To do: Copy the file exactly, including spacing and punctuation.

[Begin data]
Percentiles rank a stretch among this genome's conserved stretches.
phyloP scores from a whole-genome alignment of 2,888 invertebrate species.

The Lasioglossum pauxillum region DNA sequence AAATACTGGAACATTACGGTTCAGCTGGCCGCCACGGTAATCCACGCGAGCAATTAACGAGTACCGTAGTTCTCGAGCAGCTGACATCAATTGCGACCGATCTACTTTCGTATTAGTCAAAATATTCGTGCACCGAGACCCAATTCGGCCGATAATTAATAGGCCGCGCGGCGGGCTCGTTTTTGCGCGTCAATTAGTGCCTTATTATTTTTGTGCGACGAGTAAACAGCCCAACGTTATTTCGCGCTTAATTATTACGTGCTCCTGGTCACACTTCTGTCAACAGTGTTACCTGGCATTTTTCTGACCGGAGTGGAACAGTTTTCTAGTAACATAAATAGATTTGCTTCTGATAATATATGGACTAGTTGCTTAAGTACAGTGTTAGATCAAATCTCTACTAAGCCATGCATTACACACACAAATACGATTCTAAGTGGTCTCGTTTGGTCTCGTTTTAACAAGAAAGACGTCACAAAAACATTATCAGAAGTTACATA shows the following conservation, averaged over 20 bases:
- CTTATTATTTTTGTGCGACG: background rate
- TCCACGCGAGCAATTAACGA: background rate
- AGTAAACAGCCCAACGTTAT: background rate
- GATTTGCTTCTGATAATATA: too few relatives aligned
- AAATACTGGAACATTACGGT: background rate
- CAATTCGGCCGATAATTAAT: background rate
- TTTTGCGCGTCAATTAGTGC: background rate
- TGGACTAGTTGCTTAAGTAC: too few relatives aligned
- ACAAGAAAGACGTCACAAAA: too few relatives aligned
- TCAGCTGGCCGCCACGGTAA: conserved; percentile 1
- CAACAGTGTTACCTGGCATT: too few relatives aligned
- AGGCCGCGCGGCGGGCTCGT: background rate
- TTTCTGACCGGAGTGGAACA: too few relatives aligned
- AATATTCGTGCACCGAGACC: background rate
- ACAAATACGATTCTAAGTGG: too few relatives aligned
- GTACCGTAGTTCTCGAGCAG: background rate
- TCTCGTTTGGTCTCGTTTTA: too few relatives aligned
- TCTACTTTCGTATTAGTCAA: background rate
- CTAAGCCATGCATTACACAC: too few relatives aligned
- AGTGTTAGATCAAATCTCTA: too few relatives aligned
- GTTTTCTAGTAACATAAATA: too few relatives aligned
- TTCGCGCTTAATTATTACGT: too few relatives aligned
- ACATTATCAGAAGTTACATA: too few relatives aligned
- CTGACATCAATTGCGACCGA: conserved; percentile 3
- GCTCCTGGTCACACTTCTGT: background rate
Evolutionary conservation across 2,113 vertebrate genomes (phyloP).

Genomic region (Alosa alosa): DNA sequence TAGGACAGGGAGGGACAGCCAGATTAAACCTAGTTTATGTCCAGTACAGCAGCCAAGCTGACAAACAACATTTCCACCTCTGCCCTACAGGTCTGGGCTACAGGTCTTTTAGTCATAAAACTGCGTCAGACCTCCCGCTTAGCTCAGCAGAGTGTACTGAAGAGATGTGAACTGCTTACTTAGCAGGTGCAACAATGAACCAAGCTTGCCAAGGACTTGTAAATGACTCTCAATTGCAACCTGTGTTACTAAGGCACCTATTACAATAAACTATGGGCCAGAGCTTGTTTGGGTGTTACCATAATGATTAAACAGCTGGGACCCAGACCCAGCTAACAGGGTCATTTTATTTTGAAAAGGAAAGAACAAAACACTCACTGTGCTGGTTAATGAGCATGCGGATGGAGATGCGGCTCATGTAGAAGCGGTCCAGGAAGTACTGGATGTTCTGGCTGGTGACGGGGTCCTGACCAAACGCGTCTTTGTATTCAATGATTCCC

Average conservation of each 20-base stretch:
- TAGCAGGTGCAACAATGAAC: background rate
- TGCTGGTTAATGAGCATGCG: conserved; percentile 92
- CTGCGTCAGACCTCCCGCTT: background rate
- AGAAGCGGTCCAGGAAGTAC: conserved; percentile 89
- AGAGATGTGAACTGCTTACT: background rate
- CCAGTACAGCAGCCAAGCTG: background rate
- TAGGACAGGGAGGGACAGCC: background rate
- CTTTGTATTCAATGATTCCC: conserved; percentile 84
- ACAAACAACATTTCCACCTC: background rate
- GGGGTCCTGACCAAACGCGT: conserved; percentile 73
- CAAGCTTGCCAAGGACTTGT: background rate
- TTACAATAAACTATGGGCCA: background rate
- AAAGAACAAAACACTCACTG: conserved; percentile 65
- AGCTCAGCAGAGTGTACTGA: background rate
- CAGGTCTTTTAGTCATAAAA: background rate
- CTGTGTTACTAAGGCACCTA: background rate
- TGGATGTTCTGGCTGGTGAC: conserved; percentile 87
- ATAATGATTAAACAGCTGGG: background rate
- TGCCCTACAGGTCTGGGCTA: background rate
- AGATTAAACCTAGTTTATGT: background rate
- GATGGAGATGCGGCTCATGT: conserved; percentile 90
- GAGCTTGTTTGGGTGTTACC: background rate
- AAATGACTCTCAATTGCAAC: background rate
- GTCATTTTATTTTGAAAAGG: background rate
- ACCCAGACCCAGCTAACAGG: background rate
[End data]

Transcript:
Percentiles rank a stretch among this genome's conserved stretches.
phyloP scores from a whole-genome alignment of 2,888 invertebrate species.

The Lasioglossum pauxillum region DNA sequence AAATACTGGAACATTACGGTTCAGCTGGCCGCCACGGTAATCCACGCGAGCAATTAACGAGTACCGTAGTTCTCGAGCAGCTGACATCAATTGCGACCGATCTACTTTCGTATTAGTCAAAATATTCGTGCACCGAGACCCAATTCGGCCGATAATTAATAGGCCGCGCGGCGGGCTCGTTTTTGCGCGTCAATTAGTGCCTTATTATTTTTGTGCGACGAGTAAACAGCCCAACGTTATTTCGCGCTTAATTATTACGTGCTCCTGGTCACACTTCTGTCAACAGTGTTACCTGGCATTTTTCTGACCGGAGTGGAACAGTTTTCTAGTAACATAAATAGATTTGCTTCTGATAATATATGGACTAGTTGCTTAAGTACAGTGTTAGATCAAATCTCTACTAAGCCATGCATTACACACACAAATACGATTCTAAGTGGTCTCGTTTGGTCTCGTTTTAACAAGAAAGACGTCACAAAAACATTATCAGAAGTTACATA shows the following conservation, averaged over 20 bases:
- CTTATTATTTTTGTGCGACG: background rate
- TCCACGCGAGCAATTAACGA: background rate
- AGTAAACAGCCCAACGTTAT: background rate
- GATTTGCTTCTGATAATATA: too few relatives aligned
- AAATACTGGAACATTACGGT: background rate
- CAATTCGGCCGATAATTAAT: background rate
- TTTTGCGCGTCAATTAGTGC: background rate
- TGGACTAGTTGCTTAAGTAC: too few relatives aligned
- ACAAGAAAGACGTCACAAAA: too few relatives aligned
- TCAGCTGGCCGCCACGGTAA: conserved; percentile 1
- CAACAGTGTTACCTGGCATT: too few relatives aligned
- AGGCCGCGCGGCGGGCTCGT: background rate
- TTTCTGACCGGAGTGGAACA: too few relatives aligned
- AATATTCGTGCACCGAGACC: background rate
- ACAAATACGATTCTAAGTGG: too few relatives aligned
- GTACCGTAGTTCTCGAGCAG: background rate
- TCTCGTTTGGTCTCGTTTTA: too few relatives aligned
- TCTACTTTCGTATTAGTCAA: background rate
- CTAAGCCATGCATTACACAC: too few relatives aligned
- AGTGTTAGATCAAATCTCTA: too few relatives aligned
- GTTTTCTAGTAACATAAATA: too few relatives aligned
- TTCGCGCTTAATTATTACGT: too few relatives aligned
- ACATTATCAGAAGTTACATA: too few relatives aligned
- CTGACATCAATTGCGACCGA: conserved; percentile 3
- GCTCCTGGTCACACTTCTGT: background rate
Evolutionary conservation across 2,113 vertebrate genomes (phyloP).

Genomic region (Alosa alosa): DNA sequence TAGGACAGGGAGGGACAGCCAGATTAAACCTAGTTTATGTCCAGTACAGCAGCCAAGCTGACAAACAACATTTCCACCTCTGCCCTACAGGTCTGGGCTACAGGTCTTTTAGTCATAAAACTGCGTCAGACCTCCCGCTTAGCTCAGCAGAGTGTACTGAAGAGATGTGAACTGCTTACTTAGCAGGTGCAACAATGAACCAAGCTTGCCAAGGACTTGTAAATGACTCTCAATTGCAACCTGTGTTACTAAGGCACCTATTACAATAAACTATGGGCCAGAGCTTGTTTGGGTGTTACCATAATGATTAAACAGCTGGGACCCAGACCCAGCTAACAGGGTCATTTTATTTTGAAAAGGAAAGAACAAAACACTCACTGTGCTGGTTAATGAGCATGCGGATGGAGATGCGGCTCATGTAGAAGCGGTCCAGGAAGTACTGGATGTTCTGGCTGGTGACGGGGTCCTGACCAAACGCGTCTTTGTATTCAATGATTCCC

Average conservation of each 20-base stretch:
- TAGCAGGTGCAACAATGAAC: background rate
- TGCTGGTTAATGAGCATGCG: conserved; percentile 92
- CTGCGTCAGACCTCCCGCTT: background rate
- AGAAGCGGTCCAGGAAGTAC: conserved; percentile 89
- AGAGATGTGAACTGCTTACT: background rate
- CCAGTACAGCAGCCAAGCTG: background rate
- TAGGACAGGGAGGGACAGCC: background rate
- CTTTGTATTCAATGATTCCC: conserved; percentile 84
- ACAAACAACATTTCCACCTC: background rate
- GGGGTCCTGACCAAACGCGT: conserved; percentile 73
- CAAGCTTGCCAAGGACTTGT: background rate
- TTACAATAAACTATGGGCCA: background rate
- AAAGAACAAAACACTCACTG: conserved; percentile 65
- AGCTCAGCAGAGTGTACTGA: background rate
- CAGGTCTTTTAGTCATAAAA: background rate
- CTGTGTTACTAAGGCACCTA: background rate
- TGGATGTTCTGGCTGGTGAC: conserved; percentile 87
- ATAATGATTAAACAGCTGGG: background rate
- TGCCCTACAGGTCTGGGCTA: background rate
- AGATTAAACCTAGTTTATGT: background rate
- GATGGAGATGCGGCTCATGT: conserved; percentile 90
- GAGCTTGTTTGGGTGTTACC: background rate
- AAATGACTCTCAATTGCAAC: background rate
- GTCATTTTATTTTGAAAAGG: background rate
- ACCCAGACCCAGCTAACAGG: background rate